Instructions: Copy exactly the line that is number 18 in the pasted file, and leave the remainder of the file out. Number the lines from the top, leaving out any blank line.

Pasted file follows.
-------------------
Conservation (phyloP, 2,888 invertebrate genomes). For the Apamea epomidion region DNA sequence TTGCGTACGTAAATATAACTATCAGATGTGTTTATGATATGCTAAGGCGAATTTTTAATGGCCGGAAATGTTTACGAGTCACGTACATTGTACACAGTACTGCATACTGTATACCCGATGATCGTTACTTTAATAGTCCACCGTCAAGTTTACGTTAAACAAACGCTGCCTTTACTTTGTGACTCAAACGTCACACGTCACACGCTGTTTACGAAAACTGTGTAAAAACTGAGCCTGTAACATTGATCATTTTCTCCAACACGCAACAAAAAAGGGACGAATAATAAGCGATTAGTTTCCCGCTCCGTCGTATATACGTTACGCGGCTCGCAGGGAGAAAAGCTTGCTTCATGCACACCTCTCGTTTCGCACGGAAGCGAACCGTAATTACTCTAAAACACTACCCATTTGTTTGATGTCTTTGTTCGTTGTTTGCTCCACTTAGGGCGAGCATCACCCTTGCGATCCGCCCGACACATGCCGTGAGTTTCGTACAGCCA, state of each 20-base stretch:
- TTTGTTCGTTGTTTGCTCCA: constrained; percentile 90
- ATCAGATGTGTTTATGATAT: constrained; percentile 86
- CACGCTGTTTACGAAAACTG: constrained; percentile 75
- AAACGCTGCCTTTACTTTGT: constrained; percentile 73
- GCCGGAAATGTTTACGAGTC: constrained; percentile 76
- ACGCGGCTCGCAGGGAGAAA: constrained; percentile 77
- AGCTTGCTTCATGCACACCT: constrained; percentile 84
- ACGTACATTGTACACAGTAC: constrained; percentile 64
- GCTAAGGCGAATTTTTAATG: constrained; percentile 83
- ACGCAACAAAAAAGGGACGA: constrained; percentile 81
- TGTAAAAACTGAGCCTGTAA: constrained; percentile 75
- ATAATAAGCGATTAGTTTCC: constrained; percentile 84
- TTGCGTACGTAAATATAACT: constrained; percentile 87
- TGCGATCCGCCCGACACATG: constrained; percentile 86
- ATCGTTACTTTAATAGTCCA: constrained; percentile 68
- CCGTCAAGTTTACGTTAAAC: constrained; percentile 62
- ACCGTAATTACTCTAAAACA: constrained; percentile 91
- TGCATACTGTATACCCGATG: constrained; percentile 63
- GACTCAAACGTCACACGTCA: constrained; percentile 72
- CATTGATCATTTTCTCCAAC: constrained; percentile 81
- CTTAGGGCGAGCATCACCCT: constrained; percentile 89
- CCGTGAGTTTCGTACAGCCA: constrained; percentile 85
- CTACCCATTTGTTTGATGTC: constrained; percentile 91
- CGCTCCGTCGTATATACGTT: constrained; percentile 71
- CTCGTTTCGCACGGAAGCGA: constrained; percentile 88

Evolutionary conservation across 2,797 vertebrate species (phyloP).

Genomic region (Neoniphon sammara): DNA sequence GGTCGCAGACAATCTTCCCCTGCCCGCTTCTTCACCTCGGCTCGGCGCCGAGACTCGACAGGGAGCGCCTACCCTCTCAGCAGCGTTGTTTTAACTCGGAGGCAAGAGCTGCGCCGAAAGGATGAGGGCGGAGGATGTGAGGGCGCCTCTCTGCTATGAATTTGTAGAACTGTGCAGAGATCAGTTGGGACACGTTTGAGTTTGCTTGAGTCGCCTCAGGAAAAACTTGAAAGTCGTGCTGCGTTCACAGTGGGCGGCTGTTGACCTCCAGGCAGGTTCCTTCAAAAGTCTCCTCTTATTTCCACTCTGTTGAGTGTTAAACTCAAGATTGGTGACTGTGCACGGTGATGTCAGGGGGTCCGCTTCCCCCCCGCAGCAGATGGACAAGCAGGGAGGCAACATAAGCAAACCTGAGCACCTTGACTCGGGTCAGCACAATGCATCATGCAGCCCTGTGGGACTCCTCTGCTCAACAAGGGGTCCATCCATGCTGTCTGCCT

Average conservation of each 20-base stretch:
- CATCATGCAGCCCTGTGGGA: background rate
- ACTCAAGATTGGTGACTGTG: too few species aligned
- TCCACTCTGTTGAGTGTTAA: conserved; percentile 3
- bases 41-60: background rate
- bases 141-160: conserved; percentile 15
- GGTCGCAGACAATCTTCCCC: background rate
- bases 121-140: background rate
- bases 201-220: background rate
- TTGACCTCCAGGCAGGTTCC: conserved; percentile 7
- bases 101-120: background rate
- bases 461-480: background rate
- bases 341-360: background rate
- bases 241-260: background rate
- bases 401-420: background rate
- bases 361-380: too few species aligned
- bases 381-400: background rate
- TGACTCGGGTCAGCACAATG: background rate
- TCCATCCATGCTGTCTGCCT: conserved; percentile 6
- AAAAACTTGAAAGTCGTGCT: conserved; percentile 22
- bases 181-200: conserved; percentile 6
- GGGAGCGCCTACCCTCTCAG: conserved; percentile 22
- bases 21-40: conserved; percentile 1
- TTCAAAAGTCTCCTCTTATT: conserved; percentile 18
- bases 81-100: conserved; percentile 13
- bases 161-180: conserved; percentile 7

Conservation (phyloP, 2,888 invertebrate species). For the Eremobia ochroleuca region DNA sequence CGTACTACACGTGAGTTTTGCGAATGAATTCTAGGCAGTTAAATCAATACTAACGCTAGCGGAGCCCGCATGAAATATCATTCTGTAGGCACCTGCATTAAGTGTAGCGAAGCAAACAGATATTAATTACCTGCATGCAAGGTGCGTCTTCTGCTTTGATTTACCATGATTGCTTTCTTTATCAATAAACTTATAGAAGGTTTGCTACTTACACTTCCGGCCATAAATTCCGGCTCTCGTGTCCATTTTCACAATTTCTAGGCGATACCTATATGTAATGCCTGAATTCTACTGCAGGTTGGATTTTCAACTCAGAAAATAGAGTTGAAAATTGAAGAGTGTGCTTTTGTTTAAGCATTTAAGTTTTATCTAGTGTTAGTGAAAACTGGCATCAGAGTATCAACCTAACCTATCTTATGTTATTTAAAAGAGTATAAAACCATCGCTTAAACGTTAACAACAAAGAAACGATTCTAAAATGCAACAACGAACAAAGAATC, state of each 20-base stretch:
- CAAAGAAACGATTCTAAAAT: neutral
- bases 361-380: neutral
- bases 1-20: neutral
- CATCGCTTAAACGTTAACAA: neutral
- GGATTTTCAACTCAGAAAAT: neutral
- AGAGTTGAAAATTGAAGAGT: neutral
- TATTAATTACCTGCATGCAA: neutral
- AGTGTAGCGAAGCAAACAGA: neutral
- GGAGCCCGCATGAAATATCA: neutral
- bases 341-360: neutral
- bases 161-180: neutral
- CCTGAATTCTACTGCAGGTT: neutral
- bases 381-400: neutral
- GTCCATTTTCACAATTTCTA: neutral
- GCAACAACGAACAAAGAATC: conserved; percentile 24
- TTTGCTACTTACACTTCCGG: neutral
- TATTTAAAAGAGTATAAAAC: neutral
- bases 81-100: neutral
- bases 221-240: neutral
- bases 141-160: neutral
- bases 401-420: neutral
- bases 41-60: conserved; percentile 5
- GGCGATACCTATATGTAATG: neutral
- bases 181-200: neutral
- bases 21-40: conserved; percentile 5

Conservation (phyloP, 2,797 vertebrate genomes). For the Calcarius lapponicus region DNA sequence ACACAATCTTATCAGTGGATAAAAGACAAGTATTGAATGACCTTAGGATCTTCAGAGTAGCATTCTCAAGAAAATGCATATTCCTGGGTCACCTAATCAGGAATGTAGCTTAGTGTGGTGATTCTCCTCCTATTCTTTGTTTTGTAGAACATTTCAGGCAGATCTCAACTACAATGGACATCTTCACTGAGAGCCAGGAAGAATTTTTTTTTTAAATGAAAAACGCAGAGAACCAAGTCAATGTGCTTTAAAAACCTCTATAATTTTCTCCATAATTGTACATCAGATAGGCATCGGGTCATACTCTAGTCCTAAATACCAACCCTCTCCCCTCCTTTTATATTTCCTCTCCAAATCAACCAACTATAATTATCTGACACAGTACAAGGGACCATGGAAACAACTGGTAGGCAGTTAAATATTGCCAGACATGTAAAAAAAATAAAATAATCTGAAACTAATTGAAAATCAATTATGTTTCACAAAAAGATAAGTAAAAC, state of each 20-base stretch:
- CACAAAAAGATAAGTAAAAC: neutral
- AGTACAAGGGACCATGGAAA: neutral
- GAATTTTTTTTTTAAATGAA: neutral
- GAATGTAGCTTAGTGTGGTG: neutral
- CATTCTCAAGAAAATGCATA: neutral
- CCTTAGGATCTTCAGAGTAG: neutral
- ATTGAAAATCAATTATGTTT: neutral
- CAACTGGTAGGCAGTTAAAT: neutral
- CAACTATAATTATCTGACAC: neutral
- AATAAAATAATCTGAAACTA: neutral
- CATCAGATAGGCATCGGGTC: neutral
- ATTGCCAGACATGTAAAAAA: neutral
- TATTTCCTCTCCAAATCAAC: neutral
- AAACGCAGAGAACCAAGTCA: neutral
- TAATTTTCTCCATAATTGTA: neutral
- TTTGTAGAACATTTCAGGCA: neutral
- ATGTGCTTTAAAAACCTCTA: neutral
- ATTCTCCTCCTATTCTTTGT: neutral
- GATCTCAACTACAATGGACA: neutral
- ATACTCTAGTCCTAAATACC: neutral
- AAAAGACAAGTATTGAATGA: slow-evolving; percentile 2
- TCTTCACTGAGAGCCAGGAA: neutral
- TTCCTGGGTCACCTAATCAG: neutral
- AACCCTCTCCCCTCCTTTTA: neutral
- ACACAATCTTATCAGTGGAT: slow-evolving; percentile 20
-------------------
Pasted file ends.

- ACCGTAATTACTCTAAAACA: constrained; percentile 91